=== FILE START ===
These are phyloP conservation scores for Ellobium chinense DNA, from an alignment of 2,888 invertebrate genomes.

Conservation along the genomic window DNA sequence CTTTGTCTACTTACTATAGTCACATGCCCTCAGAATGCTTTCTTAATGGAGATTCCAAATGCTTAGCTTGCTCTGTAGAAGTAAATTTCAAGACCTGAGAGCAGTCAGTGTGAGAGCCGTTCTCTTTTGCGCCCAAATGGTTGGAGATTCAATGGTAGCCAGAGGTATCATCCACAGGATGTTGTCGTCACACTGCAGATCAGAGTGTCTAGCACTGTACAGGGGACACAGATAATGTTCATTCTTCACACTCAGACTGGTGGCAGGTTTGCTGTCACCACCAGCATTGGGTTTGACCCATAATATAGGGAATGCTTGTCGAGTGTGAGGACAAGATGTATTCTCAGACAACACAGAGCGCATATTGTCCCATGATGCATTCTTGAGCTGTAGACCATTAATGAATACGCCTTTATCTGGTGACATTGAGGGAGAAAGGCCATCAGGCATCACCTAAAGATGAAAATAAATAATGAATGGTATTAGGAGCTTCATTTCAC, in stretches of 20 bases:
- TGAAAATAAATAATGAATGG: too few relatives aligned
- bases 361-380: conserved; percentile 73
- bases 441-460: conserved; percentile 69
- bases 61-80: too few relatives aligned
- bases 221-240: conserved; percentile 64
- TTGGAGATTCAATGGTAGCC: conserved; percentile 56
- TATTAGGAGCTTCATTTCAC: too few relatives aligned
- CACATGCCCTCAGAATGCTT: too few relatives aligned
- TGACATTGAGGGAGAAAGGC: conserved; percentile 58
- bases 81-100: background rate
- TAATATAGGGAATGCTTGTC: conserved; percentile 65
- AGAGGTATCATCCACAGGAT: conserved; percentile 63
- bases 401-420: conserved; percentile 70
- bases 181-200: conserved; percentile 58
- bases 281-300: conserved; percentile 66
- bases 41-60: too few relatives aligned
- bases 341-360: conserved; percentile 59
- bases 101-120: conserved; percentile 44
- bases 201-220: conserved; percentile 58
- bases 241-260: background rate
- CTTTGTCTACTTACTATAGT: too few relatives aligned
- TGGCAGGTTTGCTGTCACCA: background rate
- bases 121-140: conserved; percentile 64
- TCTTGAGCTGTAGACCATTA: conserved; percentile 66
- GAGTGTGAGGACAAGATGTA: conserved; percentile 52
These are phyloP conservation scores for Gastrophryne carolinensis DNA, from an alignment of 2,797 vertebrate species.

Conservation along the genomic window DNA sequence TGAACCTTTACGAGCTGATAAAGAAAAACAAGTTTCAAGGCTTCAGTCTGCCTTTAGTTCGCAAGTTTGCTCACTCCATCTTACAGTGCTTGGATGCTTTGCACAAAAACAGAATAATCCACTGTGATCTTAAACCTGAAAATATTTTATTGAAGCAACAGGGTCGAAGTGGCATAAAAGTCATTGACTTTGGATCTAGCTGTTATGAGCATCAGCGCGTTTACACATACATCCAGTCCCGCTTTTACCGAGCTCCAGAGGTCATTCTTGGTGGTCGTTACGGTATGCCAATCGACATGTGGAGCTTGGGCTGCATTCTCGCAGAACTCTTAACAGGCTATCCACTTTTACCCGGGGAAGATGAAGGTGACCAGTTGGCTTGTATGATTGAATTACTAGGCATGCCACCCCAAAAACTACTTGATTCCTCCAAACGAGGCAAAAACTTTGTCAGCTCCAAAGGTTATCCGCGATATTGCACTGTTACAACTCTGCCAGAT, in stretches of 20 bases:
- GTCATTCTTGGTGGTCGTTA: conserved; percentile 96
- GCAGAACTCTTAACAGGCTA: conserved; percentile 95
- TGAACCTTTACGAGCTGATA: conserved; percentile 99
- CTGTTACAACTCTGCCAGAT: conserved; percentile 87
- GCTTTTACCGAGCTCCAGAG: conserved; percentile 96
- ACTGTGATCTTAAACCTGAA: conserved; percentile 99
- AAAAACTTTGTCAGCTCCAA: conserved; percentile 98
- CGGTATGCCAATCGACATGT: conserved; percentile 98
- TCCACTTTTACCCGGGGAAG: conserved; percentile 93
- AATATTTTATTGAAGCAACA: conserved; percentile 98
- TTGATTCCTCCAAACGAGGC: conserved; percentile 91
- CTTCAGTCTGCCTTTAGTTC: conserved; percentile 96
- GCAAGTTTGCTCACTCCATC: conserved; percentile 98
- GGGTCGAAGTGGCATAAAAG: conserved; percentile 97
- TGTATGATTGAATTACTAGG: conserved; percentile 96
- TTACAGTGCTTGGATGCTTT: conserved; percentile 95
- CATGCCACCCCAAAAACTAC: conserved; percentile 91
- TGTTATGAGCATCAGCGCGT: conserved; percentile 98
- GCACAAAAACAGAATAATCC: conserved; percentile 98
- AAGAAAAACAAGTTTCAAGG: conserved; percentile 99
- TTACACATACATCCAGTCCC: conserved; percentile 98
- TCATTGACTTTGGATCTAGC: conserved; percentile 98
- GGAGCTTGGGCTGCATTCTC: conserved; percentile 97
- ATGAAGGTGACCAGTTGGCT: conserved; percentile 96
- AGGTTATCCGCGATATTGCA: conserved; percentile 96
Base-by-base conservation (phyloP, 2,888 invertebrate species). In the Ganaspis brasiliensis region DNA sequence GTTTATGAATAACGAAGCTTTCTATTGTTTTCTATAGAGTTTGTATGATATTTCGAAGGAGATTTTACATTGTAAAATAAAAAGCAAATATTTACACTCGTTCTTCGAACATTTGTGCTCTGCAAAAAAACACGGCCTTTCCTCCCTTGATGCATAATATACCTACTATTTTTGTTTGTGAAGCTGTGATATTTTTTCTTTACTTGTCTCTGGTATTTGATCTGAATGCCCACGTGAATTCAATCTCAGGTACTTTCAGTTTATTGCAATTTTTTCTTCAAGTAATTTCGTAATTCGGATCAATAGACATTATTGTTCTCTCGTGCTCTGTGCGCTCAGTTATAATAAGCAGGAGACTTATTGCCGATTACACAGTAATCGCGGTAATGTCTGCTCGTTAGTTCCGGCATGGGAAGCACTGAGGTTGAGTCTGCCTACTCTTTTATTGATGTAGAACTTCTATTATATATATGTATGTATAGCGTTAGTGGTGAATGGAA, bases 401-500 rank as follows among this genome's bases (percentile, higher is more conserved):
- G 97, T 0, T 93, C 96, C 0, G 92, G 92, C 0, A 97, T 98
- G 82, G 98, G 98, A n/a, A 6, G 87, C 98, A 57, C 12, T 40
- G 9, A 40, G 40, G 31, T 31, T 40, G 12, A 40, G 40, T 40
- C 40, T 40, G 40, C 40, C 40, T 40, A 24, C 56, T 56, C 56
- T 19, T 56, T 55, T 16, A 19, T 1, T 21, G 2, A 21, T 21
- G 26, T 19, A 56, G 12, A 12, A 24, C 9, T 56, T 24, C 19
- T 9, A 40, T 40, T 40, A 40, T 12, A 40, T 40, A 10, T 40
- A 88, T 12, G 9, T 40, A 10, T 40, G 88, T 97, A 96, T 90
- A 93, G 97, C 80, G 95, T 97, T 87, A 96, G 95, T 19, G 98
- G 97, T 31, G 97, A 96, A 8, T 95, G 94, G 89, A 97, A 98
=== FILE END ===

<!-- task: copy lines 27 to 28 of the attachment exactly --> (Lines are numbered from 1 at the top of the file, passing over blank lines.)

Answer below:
- GAGTGTGAGGACAAGATGTA: conserved; percentile 52
These are phyloP conservation scores for Gastrophryne carolinensis DNA, from an alignment of 2,797 vertebrate species.